Alder is the common name of a genus of flowering plants (Alnus) belonging to the birch family (Family Betulaceae). The genus comprises about 30 species of monoecious trees and shrubs, few reaching large size, distributed throughout the North Temperate zone, and in the New World also along the Andes southwards to Chile.
Alder leaves are deciduous (not evergreen), alternate, simple, and serrated. The flowers are catkins with elongate male catkins on the same plant as shorter female catkins, often before leaves appear; they are mainly wind-pollinated, but also visited by bees to a small extent. They differ from the birches (Betula, the other genus in the family) in that the female catkins are woody and do not disintegrate at maturity, opening to release the seeds in a similar manner to many conifer cones.
The best-known species in Europe is the Common or Black Alder (A. glutinosa), native to most of Europe and widely introduced elsewhere. The largest species is Red Alder (A. rubra), reaching 35 m (the tallest is 32 m) on the west coast of North America, with Black Alder and Italian Alder (A. cordata) both reaching about 30 m. By contrast, the widespread Green Alder (A. viridis) is rarely more than a 5 m shrub.
Traditional Uses Of Alder
The wood of the Alder is light, quite brittle when young and easily worked. It is often worked while still green and will turn well on a lathe. The cream coloured newly cut wood turns a pink orange whilst working on it. This ‘bleeding’; causes the more mature wood to be beautifully tinted and veined. It was therefore much sought after by furniture makers. In the Highlands of Scotland, it was used a lot for making chairs and thus came to be known as ‘Scottisch mahogany. Cabinet makers were especially fond of the roots and knots of Alder wood. Mrs. Grieves reports that it was also used for cart and spinning wheels, bowls, spoons, wooden heels, herring-barrel staves, etc. On the European continent it was used for cigar boxes, because of it reddish cedar like appearance. In Lancashire it was used to make clogs for the textile mill towns and it was similarly used in South Scotland. The bodgers, working in the coppices and woods, cut the green Alder into roughly the right size for clogs. They then left it to season and send the material on to the workshop to finish the clogs.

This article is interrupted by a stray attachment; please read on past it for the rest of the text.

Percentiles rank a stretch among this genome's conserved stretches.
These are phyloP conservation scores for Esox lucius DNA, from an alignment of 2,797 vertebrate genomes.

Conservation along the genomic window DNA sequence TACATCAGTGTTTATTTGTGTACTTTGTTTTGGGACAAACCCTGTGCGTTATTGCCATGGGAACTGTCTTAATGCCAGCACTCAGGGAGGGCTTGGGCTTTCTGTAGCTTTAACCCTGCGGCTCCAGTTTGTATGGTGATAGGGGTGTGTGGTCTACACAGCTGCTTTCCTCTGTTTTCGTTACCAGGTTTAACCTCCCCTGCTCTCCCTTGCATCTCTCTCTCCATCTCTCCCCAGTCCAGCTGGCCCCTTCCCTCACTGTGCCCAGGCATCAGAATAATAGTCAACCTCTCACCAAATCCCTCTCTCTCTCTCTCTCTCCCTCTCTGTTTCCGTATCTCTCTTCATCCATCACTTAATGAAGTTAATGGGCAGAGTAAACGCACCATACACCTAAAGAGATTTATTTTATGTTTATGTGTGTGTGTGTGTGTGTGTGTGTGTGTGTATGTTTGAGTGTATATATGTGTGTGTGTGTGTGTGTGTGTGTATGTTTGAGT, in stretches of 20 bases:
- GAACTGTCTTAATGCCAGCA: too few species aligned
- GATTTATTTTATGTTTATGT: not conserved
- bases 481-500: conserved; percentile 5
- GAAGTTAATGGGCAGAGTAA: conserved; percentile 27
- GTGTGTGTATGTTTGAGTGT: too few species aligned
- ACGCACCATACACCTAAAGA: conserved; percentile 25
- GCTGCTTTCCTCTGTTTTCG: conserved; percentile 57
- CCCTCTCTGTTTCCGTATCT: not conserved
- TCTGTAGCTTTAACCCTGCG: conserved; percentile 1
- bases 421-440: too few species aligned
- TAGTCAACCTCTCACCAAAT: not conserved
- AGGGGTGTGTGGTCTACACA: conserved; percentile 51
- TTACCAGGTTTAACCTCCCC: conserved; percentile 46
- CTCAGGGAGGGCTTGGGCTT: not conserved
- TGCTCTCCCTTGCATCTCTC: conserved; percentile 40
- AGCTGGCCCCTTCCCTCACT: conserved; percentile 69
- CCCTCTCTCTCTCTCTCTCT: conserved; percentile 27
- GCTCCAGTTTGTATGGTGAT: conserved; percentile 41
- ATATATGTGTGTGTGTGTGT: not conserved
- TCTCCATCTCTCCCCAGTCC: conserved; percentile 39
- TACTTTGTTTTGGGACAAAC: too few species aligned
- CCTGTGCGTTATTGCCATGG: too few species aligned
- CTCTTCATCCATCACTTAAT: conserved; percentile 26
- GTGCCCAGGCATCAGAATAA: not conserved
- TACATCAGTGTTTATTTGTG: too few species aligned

In ancient Ireland, Alder was used to make pails and other dairy equipment.
Green Alder branches can make good whistles and panpipes, an important attribute for a tree to possess in the days before mass entertainment.
Alder poles were a favourite timber for underground foundations in damp or wet conditions. It was used as piles under houses, bridges, boat jetties, canal lock gates, pumps and troughs. The ancient Roman writer, Virgil, claims that the first boats were made of Alder wood. The timber can resist decay in a wet environment almost indefinitely. Venice floats partly on the strength of Alder trees. However, it is not very good for fencing in dry land, since the wood seems to need the water to balance its fire power in order to remain solid. Alder fencing posts can rot within the year at the part between the earth and the air.
Before synthetic dyes started to come into general use, the Alder gave us some of the very finest dyes for wool and linen. The wonderful Mrs. Grieves, author of “A modern Herbal” informs us in great detail: “Both bark and young shoots dye yellow and with a little copper a yellowish -grey, useful in shadows of flesh in tapestry. The shoots cut in March will dye cinnamon, and if dried and powdered a tawny shade. The fresh wood yields a pinkish-fawn dye and the catkins green. The bark is used as a foundation for blacks, with the addition of copperas. Alone it dyes woolens a reddish colour (Aldine Red -(which was a favourite colour of our Celtic ancestors). An ounce (of bark), dried and powdered, boiled in 3/4 pint of water with an equal amount of logwood, with solution of copper, tin and bismuth, 6 grains of each, 2 drops of iron vitriol, will dye a deep boue de Paris.”
Nowadays the wood is often used as woodpulp. In the USA the timber is of considerable economic importance, as it is the third most important hardwood export in the U.S. after red and white oak. In Canadian forestry high quality red alder logs are said to be approximately equal in value to that of a douglas fir log. Red alder wood is used in the manufacture of fine furniture, specialized veneers, plywood, paper and pallets.
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